Despite the fact that 58% of Israeli public supports same-sex marriage, LGBTphobia is raging in public discourse. Eran Globus, Chair of the Jerusalem Open House, explains why this year’s Jerusalem Pride Parade is more important than ever.
Eran Globus, Jerusalem Pride
This has become a routine: the pride parade in Tel Aviv opens the gay season, and with it, ugly LGBTphobia is raising its head. Community allies remind us that our huge demonstration of pride in Tel Aviv, 250,000 people, is still a bubble, and that LGBTphobia is still rampant in social networks, in schools, in the streets of our cities and neighborhoods.
And yet, our bubble is growing. Every year it becomes less and less of a bubble, and includes more people from Israeli society. Only two weeks ago, Channel 10 News published a broad poll result, revealing that 58% of the Israeli public supports same-sex marriage. A deep survey conducted in 2016 revealed that among the Likud voters, 74% support civil marriage (13% of them asked to exclude LGBT), and so did 85% of Kulanu party voters and 61% of the Jewish Home voters. Even 8% of orthodox party Shas support us – an unprecedented figure.
LGBTphobia has many faces – from the dark rabbis through the “enlightened” religious views of TV host Dana Varon who supports conversion therapy, to LGBTphobia of the Arab sector party’s leader, who made it clear that LGBT rights are “simply not on the agenda of our joint list.” Many think it is not worth giving a platform to those who want to ride on the back of the LGBTQ community all the way to the headlines and television studios. But we must not abandon the public arena just to leave it to the ugly hatred that engulfs us.
And it is not a coincidence that it’s getting stronger, and not just a coincidence that it happens in Pride Month. They are A-F-R-A-I-D. They are afraid of our achievements, of our growing support. They are afraid of 250,000 participants in the pride parade in Tel Aviv, and a record number of pride parades around the country.
Most of all, they are afraid of the Jerusalem Pride Parade. They are afraid that we will “stain” this special city with our love, a city they are unwilling to understand that this city also belongs to us, no less than to them. They are afraid of the 25,000 people who marched last year, a record number – men with yarmulkes next to men in drag, families and couples, LGBT people and supporters – a whole human mosaic that reflects this city, this country, more than all their evil words. They are afraid that their public will know and hear us, hear about our difficulties and our achievements – and will support us.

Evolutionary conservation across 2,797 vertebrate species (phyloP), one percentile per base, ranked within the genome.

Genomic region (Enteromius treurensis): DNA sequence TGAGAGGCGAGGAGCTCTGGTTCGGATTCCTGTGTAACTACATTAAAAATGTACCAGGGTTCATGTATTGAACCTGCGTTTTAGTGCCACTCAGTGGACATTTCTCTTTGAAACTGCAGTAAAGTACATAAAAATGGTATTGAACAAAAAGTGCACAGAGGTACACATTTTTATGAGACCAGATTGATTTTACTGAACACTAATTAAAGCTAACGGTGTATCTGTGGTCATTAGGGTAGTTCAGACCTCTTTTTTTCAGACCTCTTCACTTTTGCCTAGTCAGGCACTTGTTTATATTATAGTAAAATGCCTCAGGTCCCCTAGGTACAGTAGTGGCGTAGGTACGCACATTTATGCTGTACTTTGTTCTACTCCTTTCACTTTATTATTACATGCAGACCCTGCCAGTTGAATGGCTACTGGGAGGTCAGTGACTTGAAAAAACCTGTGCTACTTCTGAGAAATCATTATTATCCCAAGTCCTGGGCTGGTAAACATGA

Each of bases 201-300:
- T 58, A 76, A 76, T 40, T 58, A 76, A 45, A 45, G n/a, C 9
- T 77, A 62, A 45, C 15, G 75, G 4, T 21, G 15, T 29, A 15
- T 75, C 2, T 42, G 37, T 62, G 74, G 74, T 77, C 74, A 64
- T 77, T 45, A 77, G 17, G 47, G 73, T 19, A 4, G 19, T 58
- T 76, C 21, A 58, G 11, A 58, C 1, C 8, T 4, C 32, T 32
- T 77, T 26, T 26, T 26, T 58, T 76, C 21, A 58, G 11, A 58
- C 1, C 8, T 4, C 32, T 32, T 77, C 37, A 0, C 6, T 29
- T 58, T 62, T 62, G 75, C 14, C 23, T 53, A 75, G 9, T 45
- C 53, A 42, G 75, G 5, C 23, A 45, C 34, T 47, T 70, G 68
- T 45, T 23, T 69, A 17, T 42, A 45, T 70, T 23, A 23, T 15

Therefore, it is more important than ever to march this year in the Jerusalem Pride for Tolerance. A mighty struggle is raging over the image of our capital – and don’t let anyone deceive you – we are winning! In daily activities, in pride events, in a growing partnership with more and more organizations from all sectors. But the struggle has not yet been decided, and the hatred we have witnessed over the last few weeks proves that they are determined to fight us – at any cost.
Those who volunteer in community organizations, those who create visibility in the social networks, who live proudly in spite of all the challenges – they take an important part in the struggle. Now it is time to take it to the next level. To march in pride parades throughout the country. To go for one day to Jerusalem, to a huge demonstration of protest, but also to celebrate our community, our heritage, our old ones who paved the way.
Let’s show them that we don’t forget who is voting against us in the Knesset, and thinks that there’s no public price for it. Let’s prove to the hate rabbis, and more importantly, to their students- that the hatred by their teachers is an ugly remnant of an era that has passed from the world. Let’s show them that the Gay Pride parade in Tel Aviv was just the beginning, that we will not rest until we achieve full rights, absolute freedom from violence and discrimination.
We will reply to darkness with a huge display of light. See you on August 2nd, 2018. Especially now. Especially in Jerusalem.